Riverdale's music composer Sherri Chung clueless about Gargoyle King, reveals the only cue she got from creators

In an exclusive interview with Meaww, Sherri Chung talks about the musical transition of 'Riverdale' from season 1 to 3 and the making of 'The Midnight Club' episode.

                            Riverdale's music composer Sherri Chung clueless about Gargoyle King, reveals the only cue she got from creators

'Riverdale' is taking a Thanksgiving break today but the good news is that the series' Season 2 soundtrack is now available on iTunes. The CW's hit show first aired on May 2017 and now as we almost wrap up 2018 with ongoing season 3, we must discuss about one of the main reasons why Riverdale has taken the world by storm and garnered a massive fan-base - its music. Though there is the familiarity of its characters featuring the original Archie gang, but the soul of the series remains to be its music.

If you have been keeping up with the dark tale of 'Riverdale' created by Archie Comics' chief creative officer Roberto Aguirre-Sacasa, it is evident that the series is taking a turn for the dark. Thanks to its stand-out musical pieces, we can still enjoy a plethora of emotions rendered by the soulful pop the show has managed to create; a modern-day musical fused with the nostalgia of the bygone days. 


In an exclusive interview with Meaww, the music composer of the cult-favorite show, Sherri Chung, gives us an insight into the making of a recently aired flashback episode called 'The Midnight Club' and the musical transition throughout three seasons. Chung has been working on Riverdale's music since its inception alongside Blake Neely, and the duo has already established themselves as a force to be reckoned with, jointly composing music for shows within the CW DC universe, such as 'Arrow,' 'The Flash,' 'Supergirl' and DC’s 'Legends of Tomorrow.'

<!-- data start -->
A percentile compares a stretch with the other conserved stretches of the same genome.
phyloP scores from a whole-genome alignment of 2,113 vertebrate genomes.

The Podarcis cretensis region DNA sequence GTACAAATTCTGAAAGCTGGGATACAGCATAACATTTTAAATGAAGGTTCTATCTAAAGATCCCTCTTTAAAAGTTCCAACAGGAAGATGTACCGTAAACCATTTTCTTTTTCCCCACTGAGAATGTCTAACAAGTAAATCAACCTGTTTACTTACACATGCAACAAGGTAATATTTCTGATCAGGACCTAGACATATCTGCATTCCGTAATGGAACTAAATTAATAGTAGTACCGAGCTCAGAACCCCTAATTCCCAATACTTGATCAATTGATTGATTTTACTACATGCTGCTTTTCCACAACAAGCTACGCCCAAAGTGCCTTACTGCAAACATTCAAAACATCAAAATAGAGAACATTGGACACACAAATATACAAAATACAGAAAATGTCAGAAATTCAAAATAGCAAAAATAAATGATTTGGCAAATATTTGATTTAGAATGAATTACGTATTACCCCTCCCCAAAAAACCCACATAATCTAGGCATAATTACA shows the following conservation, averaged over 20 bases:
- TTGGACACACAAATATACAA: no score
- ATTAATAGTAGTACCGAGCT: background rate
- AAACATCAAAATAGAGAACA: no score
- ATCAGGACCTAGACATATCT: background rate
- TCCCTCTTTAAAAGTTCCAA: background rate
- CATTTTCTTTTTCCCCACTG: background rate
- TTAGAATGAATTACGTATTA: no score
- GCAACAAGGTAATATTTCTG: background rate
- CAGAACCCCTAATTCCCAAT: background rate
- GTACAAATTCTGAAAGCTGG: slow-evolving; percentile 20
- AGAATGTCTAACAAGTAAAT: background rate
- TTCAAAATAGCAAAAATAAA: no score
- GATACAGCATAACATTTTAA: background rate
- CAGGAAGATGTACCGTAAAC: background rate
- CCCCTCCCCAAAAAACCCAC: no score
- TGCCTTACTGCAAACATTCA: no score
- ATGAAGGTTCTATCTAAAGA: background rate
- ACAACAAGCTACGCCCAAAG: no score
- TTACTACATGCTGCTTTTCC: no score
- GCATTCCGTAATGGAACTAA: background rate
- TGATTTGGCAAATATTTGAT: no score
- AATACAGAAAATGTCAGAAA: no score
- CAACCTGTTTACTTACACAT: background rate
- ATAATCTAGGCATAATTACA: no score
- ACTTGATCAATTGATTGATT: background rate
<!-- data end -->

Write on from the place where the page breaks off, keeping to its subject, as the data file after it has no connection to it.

What makes her compositions work dynamically with Blake is the sheer fact that they both have a similar take on music, writing, and approach. "It definitely helps that I have picked up some of his methods over the years!" she exclaims. "There is also a huge amount of respect and trust, which allows for a mutual willingness to be vulnerable as artists," she adds.

Sherri Chung (Photo credit: Angela Marklew)
Sherri Chung (Photo credit: Angela Marklew)

So when working on Season 3's highly anticipated throwback episode Blake and Chung had a conversation with Roberto who greenlit the 80s theme. "It was cool to bring out the old synth sounds, and I personally did a little research to remember what makes certain music from any decade sound the way it is from that decade," Chung explains. So they got set on bringing alive the '80s in a typical Riverdale approach with 'The Breakfast Club' referenced scenes and girls talking in the bathroom. 


View this post on Instagram

At Warner Bros recording #Blindspot with official partner in crime @blakeneelycows !! @martingero

A post shared by Sherri Chung (@sherrichung) on



The scene has been a favorite of many fans, especially seeing Betty Cooper (Lili Reinhart) play the bad-ass Serpent version of her mother, Alice Cooper (Mädchen Amick). From season 1 to 3, there has been a great evolution and revolution of characters as they deal with different kinds of antagonists starting right from the murder of Jason Blossom to the mystery of Blackhood and now, the Gargoyle King. Even the musical tone has heavily transitioned. 

Talking about this transition Chung reveals that "the dramatic sonic direction we were given was Swamp Goth, to go for it and figure out what that means." Given the supernatural elements introduced in Season 3, it is more than obvious that Riverdale creators are trying out something different this season, and that heavily includes the music, because it is the tone of the season that questions "the who." "Who killed Jason Blossom? Who is the Blackhood? Who is the Gargoyle King?" 

However, the catch is, that even the composers are as clueless as we are. As mentioned above, their cue was only "Swamp Goth." "But because we don’t know what or who that is, sonically, we’re trying to create a lot of fear, dread and mystery surrounding this character. We are adding music that’s more bold, mystical, and other-worldly," Chung points. "What we know yet, it’s not of a time, place, gender or being, which makes it all the more interesting," she adds.

We need to decode that as we await episode six, 'Manhunter,' which airs on November 28.